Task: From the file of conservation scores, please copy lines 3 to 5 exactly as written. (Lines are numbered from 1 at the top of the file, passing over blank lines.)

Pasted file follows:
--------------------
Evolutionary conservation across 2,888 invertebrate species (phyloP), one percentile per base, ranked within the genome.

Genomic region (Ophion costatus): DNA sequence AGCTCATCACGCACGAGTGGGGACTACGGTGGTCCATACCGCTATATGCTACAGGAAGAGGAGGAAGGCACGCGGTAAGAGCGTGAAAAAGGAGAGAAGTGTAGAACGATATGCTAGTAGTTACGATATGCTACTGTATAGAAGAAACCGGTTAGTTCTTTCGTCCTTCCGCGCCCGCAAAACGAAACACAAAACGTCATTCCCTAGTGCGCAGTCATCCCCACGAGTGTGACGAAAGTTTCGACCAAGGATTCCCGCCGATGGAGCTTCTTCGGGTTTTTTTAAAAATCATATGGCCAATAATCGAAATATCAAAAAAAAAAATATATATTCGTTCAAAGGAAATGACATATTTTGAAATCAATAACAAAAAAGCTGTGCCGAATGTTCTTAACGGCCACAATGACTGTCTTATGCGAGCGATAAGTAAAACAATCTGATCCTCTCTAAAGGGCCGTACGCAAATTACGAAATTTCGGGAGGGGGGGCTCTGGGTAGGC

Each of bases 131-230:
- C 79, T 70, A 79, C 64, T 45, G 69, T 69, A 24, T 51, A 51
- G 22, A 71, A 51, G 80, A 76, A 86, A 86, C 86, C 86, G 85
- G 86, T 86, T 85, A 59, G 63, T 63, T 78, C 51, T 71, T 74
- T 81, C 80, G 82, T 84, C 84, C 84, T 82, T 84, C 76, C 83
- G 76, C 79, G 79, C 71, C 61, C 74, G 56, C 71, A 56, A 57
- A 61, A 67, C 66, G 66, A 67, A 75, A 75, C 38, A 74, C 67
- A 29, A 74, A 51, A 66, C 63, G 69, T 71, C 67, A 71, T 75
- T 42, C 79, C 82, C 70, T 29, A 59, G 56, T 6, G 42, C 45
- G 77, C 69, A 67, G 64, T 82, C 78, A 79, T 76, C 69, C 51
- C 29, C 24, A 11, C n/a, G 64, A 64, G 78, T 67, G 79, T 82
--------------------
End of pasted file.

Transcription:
Each of bases 131-230:
- C 79, T 70, A 79, C 64, T 45, G 69, T 69, A 24, T 51, A 51
- G 22, A 71, A 51, G 80, A 76, A 86, A 86, C 86, C 86, G 85